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Democrats demand consultation on FCC policy opposed by tribes




Update: Due to weather, the FCC meeting starts at 11:30am Eastern on Thursday. Webcast at fcc.gov/general/live.

More Democrats and at least one member of the Federal Communications Commission are calling for additional tribal consultation as a critical vote approaches.

In a letter on Wednesday, Sen. Tom Udall (D-New Mexico), the vice chairman of the Senate Committee on Indian Affairs, and three fellow Democrats said tribes have raised procedural and substantive concerns about the wireless infrastructure proposal. They are worried that adoption of the proposal -- expected at a public meeting on Thursday -- would limit tribal input.

"Closing the digital divide in Indian Country is not mutually exclusive with the goal of robust tribal consultation," Udall wrote in the letter, which was joined by Sen. Maria Cantwell (D-Washington), Sen. Tina Smith (D-Minnesota), a new member of Congress, and Rep. Ben Ray Luján (D-New Mexico).

"We believe the FCC can expand broadband into underserved communities in Indian Country without sacrificing the federal government's trust obligations to tribes," the Democrats said. Key members of the House weighed in with a similar letter on Tuesday.

Alarms about the Wireless Infrastructure Streamlining Order are also being raised by Commissioner Mignon Clyburn, who was nominated by former president Barack Obama, a Democrat. She too believes said the vote should not take place without further tribal consultation.

In a statement on Wednesday, Clyburn said "it is clear to me that the best course for all parties at this juncture is to delay tomorrow’s vote on this order until the potential adverse impact of these proposed rules on tribal nations, historic sites, and the natural environment are fully addressed.”

Federal Communications Commission on YouTube: Promoting the Infrastructure Needed for 5G: Next Generation Wireless Connectivity

Though inclement weather closed the federal government on Wednesday, the FCC at this point is going forward with Thursday's meeting. If there are weather issues, the meeting is expected to start two hours later than scheduled.

Ahead of the vote, Commissioner Brendan Carr, a Republican appointee who has taken the lead on the proposal, has continued to tout the initiative on social media. So has Ajit Pai, the Republican chairman of the FCC, who argues that "small" wireless developments need to streamlined.

"The problem is that the FCC's rules still contemplate infrastructure as if everything were a massive cell tower," Pai said in a video shared on Wednesday afternoon. "But small cells don't present the same issues as big towers and forcing them to jump through the same regulatory hoops means that American companies and consumers won't be able to seize the wireless future."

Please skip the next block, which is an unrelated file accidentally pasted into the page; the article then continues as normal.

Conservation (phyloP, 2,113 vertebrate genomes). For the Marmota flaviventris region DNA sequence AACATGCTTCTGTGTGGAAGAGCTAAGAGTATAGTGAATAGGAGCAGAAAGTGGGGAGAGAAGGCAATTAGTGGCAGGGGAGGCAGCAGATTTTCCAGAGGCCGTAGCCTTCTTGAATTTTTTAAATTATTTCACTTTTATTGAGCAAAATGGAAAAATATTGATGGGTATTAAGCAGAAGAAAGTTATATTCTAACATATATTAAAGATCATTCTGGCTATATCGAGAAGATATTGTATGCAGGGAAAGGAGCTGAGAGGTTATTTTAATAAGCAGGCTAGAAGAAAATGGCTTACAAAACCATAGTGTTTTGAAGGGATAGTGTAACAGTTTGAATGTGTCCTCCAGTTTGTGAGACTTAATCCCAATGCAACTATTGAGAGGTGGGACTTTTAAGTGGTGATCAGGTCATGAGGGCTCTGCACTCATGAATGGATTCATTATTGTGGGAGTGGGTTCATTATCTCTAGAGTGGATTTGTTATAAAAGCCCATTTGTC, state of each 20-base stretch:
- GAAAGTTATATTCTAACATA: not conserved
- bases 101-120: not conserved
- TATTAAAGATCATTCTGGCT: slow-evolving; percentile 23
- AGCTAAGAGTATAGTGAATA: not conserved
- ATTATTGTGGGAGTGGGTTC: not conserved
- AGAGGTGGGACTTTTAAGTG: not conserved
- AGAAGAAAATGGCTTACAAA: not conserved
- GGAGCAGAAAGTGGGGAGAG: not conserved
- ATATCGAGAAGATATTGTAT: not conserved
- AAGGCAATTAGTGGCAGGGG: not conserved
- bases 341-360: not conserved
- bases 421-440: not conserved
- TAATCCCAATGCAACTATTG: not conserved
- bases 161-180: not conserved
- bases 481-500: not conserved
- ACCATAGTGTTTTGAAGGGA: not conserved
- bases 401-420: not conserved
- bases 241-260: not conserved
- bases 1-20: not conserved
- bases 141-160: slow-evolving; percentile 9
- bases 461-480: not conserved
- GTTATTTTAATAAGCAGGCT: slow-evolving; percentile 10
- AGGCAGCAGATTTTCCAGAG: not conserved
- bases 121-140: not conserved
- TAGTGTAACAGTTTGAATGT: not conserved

But tribes and their advocates say even "small" developments must be closely examined in order to assess any impacts on ancestral lands, burial grounds, sacred sites and other important areas. They believe the wireless proposal restricts their ability to take part in the process and is being advanced without adequate consultation.

"The FCC's proposed decision to move forward with the second report and order will alter the consultation process and practices significantly without sufficient consultation with the nation, and potentially exposes cultural and historic sites to adverse effects hereby eliminating the nation's and tribes' role in historic preservation," Theodore Isham, the historic preservation officer for the Seminole Nation, said in a comment on Tuesday.

The meeting on Thursday will be webcast at fcc.gov/general/live, starting at 9:30am Eastern, or 11:30am if a weather delay is called.

Commissioner Clyburn's full statement follows:
Expediting the deployment of next generation wireless services to all Americans must remain a top priority for the FCC. While I strongly support this goal, in recent weeks I have made clear that the approach proposed by the current Order to streamline the deployment of wireless infrastructure raises many concerns. It was my hope that through discussions and negotiations that these concerns could be addressed. However, after a full review of the record (and multiple conversations with numerous stakeholders) about the concerns raised by Tribal Nations, environmental protection advocates, and local government representatives, it is clear to me that the best course for all parties at this juncture is to delay tomorrow’s vote on this Order until the potential adverse impact of these proposed rules on Tribal Nations, historic sites, and the natural environment are fully addressed.

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